Many people assume that their cost of living will go down in retirement. But if there’s one expense that’s more likely than not to climb, it’s health care.
Fidelity estimates that an average 65-year-old male-female couple leaving the workforce this year can expect to spend $ 300,000 on health care throughout retirement. And while you can step into your retirement years with a nice amount of money in your IRA or 401 (k) plan, you may also find that medical bills consume an uncomfortable part of it.
Fortunately, there is another cost effective way to save for your future health care expenses: a Health Savings Account, or HSA. While not everyone is qualified to participate in an HSA, since eligibility depends on enrollment in a high deductible insurance plan, many people can exercise this savings option.
But in a recent Charles Schwab survey, 79% of employees are offered an HSA by their employer, but only 49% use this account. And that’s a big mistake.
The advantage of HSAs
Many people like to save in IRAs and 401 (k) for the tax benefits involved. But HSA offers even more tax savings.
HSA contributions are made in pre-tax dollars, and any funds that are not needed immediately can be invested for further growth. HSA earnings can be enjoyed tax-free, as can withdrawals, provided they are mistaken for qualifying medical expenses.
Also, to be clear, HSA funds never expire. Some workers confuse them with flexible spending accounts, or FSAs, which must be used year after year to avoid losing money. But HSAs have completely different rules.
HSA annual contribution limits
Like IRAs and 401 (k), HSAs have their own annual contribution limits. For the current year, these limits are:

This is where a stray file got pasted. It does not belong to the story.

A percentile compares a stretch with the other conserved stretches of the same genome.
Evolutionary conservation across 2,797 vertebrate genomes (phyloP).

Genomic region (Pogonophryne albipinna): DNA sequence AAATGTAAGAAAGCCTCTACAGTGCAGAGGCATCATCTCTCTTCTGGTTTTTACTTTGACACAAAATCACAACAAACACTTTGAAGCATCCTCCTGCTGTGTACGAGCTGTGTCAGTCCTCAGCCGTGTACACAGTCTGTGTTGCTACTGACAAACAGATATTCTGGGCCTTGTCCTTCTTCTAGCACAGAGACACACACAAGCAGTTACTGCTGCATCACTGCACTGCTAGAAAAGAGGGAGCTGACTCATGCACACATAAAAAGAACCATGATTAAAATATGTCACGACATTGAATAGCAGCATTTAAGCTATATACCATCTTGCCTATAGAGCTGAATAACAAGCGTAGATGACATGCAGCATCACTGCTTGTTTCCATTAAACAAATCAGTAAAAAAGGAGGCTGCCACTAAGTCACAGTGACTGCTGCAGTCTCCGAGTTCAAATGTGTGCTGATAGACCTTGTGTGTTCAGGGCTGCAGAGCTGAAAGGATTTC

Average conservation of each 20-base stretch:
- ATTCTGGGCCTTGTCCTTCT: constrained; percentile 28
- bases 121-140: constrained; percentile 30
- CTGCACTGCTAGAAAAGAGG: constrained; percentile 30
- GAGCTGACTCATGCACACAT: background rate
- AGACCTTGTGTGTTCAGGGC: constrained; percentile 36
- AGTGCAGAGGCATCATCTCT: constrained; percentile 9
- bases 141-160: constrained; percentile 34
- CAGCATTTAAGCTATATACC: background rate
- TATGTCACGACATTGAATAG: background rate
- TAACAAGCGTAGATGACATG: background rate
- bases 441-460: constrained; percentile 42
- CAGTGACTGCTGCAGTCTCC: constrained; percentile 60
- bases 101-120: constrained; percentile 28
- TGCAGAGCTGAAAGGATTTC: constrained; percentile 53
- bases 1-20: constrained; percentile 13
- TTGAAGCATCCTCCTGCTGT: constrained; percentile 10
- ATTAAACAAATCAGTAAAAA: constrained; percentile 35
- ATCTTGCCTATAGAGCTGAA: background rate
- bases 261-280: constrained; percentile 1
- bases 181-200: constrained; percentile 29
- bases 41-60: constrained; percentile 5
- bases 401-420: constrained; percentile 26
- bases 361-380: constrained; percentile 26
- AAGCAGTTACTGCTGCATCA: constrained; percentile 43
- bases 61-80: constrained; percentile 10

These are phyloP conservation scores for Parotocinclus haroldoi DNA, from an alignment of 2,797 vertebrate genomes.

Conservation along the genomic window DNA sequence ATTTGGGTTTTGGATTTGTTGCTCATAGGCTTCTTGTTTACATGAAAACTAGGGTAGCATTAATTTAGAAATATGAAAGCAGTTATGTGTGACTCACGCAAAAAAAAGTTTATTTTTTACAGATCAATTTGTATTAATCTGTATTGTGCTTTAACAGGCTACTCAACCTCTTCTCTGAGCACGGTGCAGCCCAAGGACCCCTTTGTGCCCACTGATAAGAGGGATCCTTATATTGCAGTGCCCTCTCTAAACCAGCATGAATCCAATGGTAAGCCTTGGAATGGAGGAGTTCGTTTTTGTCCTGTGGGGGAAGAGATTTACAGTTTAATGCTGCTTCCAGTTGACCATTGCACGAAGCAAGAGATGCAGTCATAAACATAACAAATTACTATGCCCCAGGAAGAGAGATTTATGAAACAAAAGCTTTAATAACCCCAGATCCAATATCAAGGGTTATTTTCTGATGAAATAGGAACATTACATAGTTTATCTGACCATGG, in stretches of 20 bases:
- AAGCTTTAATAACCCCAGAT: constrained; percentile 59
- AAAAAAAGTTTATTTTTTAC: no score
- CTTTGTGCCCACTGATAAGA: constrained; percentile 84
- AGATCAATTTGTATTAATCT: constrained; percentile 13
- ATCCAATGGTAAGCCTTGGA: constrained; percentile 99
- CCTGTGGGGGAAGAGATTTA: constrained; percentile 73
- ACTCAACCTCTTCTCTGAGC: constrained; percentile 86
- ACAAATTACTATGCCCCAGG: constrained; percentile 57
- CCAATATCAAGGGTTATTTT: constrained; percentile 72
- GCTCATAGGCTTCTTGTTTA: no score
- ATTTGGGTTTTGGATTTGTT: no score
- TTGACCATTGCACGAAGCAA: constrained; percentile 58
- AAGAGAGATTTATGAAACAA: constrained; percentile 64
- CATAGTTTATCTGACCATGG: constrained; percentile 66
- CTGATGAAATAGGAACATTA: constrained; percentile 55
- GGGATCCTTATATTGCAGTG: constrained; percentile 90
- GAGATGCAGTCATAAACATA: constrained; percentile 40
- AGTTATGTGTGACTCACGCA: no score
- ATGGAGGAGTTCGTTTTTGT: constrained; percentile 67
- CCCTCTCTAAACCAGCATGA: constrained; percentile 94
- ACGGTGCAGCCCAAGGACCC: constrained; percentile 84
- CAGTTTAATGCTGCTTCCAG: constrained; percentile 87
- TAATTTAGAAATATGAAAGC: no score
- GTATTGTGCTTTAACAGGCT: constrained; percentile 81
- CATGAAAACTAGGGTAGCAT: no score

- $ 3,600 for workers under 55 saving for their own account
- $ 4,600 for workers aged 55 and over saving for their own account
- $ 7,200 for workers under 55 saving in the name of a family
- $ 8,200 for workers aged 55 and over saving in the name of a family
In 2022, these limits will increase by $ 50 for individual coverage and $ 100 for family coverage. As such, here’s what next year’s limits will look like:
- $ 3,650 for workers under 55 saving for their own account
- $ 4,650 for workers aged 55 and over saving for their own account
- $ 7,300 for workers under 55 saving in the name of a family
- $ 8,300 for workers aged 55 and over saving in the name of a family
It pays to save in an HSA
Many people assume that once they enroll in Medicare their health-related expenses will go down. In fact, many people end up spending more money as Medicare registrants between the costs of premiums, deductibles, co-payments, and the fact that more health issues tend to arise as part of the program. aging process.
If you want to avoid a financial crisis later in life then you better see if you qualify to contribute money to an HSA and do your best to maximize it year after year. This way, you’ll have peace of mind knowing that a major retirement expense is covered.